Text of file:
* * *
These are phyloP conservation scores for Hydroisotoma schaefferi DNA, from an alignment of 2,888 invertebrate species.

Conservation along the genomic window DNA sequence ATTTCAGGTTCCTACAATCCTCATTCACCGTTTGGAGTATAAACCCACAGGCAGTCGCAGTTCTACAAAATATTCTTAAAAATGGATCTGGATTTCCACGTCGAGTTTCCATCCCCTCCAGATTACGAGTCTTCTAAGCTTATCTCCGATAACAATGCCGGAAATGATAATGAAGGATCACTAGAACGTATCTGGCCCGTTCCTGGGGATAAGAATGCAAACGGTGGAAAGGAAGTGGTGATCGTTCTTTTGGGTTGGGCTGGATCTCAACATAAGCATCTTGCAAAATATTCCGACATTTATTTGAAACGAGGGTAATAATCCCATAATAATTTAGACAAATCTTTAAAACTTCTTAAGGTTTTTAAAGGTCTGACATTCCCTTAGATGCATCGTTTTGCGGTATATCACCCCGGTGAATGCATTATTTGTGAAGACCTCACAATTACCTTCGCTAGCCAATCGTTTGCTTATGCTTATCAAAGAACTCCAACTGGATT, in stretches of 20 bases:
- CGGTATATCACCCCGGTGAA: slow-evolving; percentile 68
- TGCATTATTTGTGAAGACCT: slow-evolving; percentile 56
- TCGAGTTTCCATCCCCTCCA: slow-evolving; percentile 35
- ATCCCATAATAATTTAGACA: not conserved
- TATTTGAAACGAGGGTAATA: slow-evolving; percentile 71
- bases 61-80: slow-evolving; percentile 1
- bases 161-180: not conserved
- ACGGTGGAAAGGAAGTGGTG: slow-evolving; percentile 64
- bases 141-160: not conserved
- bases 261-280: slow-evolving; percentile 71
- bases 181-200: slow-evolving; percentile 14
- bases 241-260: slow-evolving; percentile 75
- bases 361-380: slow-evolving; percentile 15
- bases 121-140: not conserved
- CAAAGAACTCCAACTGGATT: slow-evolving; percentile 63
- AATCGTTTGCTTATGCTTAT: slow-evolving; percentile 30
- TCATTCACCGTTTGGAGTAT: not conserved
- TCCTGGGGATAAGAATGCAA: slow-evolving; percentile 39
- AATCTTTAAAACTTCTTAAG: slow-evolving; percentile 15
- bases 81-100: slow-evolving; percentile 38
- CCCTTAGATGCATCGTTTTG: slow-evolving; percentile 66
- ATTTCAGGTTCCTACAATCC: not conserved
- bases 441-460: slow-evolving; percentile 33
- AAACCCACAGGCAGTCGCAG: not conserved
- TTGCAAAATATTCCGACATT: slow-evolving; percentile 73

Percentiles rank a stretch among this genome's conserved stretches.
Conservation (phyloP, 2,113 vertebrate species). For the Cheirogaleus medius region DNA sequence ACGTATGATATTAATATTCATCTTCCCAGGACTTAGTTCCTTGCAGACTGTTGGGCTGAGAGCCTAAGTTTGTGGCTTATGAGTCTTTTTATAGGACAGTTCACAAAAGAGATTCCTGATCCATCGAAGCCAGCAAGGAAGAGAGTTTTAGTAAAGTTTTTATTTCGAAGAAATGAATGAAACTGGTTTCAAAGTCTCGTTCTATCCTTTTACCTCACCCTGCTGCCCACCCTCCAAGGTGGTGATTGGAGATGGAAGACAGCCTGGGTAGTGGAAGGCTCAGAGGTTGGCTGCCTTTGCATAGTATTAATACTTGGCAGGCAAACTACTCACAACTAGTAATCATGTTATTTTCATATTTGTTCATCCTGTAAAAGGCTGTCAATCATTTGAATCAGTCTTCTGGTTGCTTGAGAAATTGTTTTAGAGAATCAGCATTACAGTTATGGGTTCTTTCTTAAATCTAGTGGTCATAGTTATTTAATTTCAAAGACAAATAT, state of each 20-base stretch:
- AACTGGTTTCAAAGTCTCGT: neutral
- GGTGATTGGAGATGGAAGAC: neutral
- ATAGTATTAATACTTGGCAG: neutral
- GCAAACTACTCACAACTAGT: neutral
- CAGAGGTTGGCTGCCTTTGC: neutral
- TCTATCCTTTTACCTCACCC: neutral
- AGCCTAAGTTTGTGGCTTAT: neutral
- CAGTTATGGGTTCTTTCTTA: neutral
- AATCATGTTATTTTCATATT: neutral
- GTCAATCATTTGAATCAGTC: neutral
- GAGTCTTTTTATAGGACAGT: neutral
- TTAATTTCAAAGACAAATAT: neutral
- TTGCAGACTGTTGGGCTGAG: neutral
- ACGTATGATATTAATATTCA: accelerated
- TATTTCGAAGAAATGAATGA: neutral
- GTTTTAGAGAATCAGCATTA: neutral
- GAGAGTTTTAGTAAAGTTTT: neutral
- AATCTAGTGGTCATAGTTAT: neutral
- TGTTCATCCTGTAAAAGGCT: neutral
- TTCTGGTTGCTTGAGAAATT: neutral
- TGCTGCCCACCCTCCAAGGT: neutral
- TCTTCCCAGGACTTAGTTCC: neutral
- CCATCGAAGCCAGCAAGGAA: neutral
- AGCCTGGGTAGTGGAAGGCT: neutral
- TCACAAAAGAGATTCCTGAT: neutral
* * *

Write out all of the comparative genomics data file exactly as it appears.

These are phyloP conservation scores for Hydroisotoma schaefferi DNA, from an alignment of 2,888 invertebrate species.

Conservation along the genomic window DNA sequence ATTTCAGGTTCCTACAATCCTCATTCACCGTTTGGAGTATAAACCCACAGGCAGTCGCAGTTCTACAAAATATTCTTAAAAATGGATCTGGATTTCCACGTCGAGTTTCCATCCCCTCCAGATTACGAGTCTTCTAAGCTTATCTCCGATAACAATGCCGGAAATGATAATGAAGGATCACTAGAACGTATCTGGCCCGTTCCTGGGGATAAGAATGCAAACGGTGGAAAGGAAGTGGTGATCGTTCTTTTGGGTTGGGCTGGATCTCAACATAAGCATCTTGCAAAATATTCCGACATTTATTTGAAACGAGGGTAATAATCCCATAATAATTTAGACAAATCTTTAAAACTTCTTAAGGTTTTTAAAGGTCTGACATTCCCTTAGATGCATCGTTTTGCGGTATATCACCCCGGTGAATGCATTATTTGTGAAGACCTCACAATTACCTTCGCTAGCCAATCGTTTGCTTATGCTTATCAAAGAACTCCAACTGGATT, in stretches of 20 bases:
- CGGTATATCACCCCGGTGAA: slow-evolving; percentile 68
- TGCATTATTTGTGAAGACCT: slow-evolving; percentile 56
- TCGAGTTTCCATCCCCTCCA: slow-evolving; percentile 35
- ATCCCATAATAATTTAGACA: not conserved
- TATTTGAAACGAGGGTAATA: slow-evolving; percentile 71
- bases 61-80: slow-evolving; percentile 1
- bases 161-180: not conserved
- ACGGTGGAAAGGAAGTGGTG: slow-evolving; percentile 64
- bases 141-160: not conserved
- bases 261-280: slow-evolving; percentile 71
- bases 181-200: slow-evolving; percentile 14
- bases 241-260: slow-evolving; percentile 75
- bases 361-380: slow-evolving; percentile 15
- bases 121-140: not conserved
- CAAAGAACTCCAACTGGATT: slow-evolving; percentile 63
- AATCGTTTGCTTATGCTTAT: slow-evolving; percentile 30
- TCATTCACCGTTTGGAGTAT: not conserved
- TCCTGGGGATAAGAATGCAA: slow-evolving; percentile 39
- AATCTTTAAAACTTCTTAAG: slow-evolving; percentile 15
- bases 81-100: slow-evolving; percentile 38
- CCCTTAGATGCATCGTTTTG: slow-evolving; percentile 66
- ATTTCAGGTTCCTACAATCC: not conserved
- bases 441-460: slow-evolving; percentile 33
- AAACCCACAGGCAGTCGCAG: not conserved
- TTGCAAAATATTCCGACATT: slow-evolving; percentile 73

Percentiles rank a stretch among this genome's conserved stretches.
Conservation (phyloP, 2,113 vertebrate species). For the Cheirogaleus medius region DNA sequence ACGTATGATATTAATATTCATCTTCCCAGGACTTAGTTCCTTGCAGACTGTTGGGCTGAGAGCCTAAGTTTGTGGCTTATGAGTCTTTTTATAGGACAGTTCACAAAAGAGATTCCTGATCCATCGAAGCCAGCAAGGAAGAGAGTTTTAGTAAAGTTTTTATTTCGAAGAAATGAATGAAACTGGTTTCAAAGTCTCGTTCTATCCTTTTACCTCACCCTGCTGCCCACCCTCCAAGGTGGTGATTGGAGATGGAAGACAGCCTGGGTAGTGGAAGGCTCAGAGGTTGGCTGCCTTTGCATAGTATTAATACTTGGCAGGCAAACTACTCACAACTAGTAATCATGTTATTTTCATATTTGTTCATCCTGTAAAAGGCTGTCAATCATTTGAATCAGTCTTCTGGTTGCTTGAGAAATTGTTTTAGAGAATCAGCATTACAGTTATGGGTTCTTTCTTAAATCTAGTGGTCATAGTTATTTAATTTCAAAGACAAATAT, state of each 20-base stretch:
- AACTGGTTTCAAAGTCTCGT: neutral
- GGTGATTGGAGATGGAAGAC: neutral
- ATAGTATTAATACTTGGCAG: neutral
- GCAAACTACTCACAACTAGT: neutral
- CAGAGGTTGGCTGCCTTTGC: neutral
- TCTATCCTTTTACCTCACCC: neutral
- AGCCTAAGTTTGTGGCTTAT: neutral
- CAGTTATGGGTTCTTTCTTA: neutral
- AATCATGTTATTTTCATATT: neutral
- GTCAATCATTTGAATCAGTC: neutral
- GAGTCTTTTTATAGGACAGT: neutral
- TTAATTTCAAAGACAAATAT: neutral
- TTGCAGACTGTTGGGCTGAG: neutral
- ACGTATGATATTAATATTCA: accelerated
- TATTTCGAAGAAATGAATGA: neutral
- GTTTTAGAGAATCAGCATTA: neutral
- GAGAGTTTTAGTAAAGTTTT: neutral
- AATCTAGTGGTCATAGTTAT: neutral
- TGTTCATCCTGTAAAAGGCT: neutral
- TTCTGGTTGCTTGAGAAATT: neutral
- TGCTGCCCACCCTCCAAGGT: neutral
- TCTTCCCAGGACTTAGTTCC: neutral
- CCATCGAAGCCAGCAAGGAA: neutral
- AGCCTGGGTAGTGGAAGGCT: neutral
- TCACAAAAGAGATTCCTGAT: neutral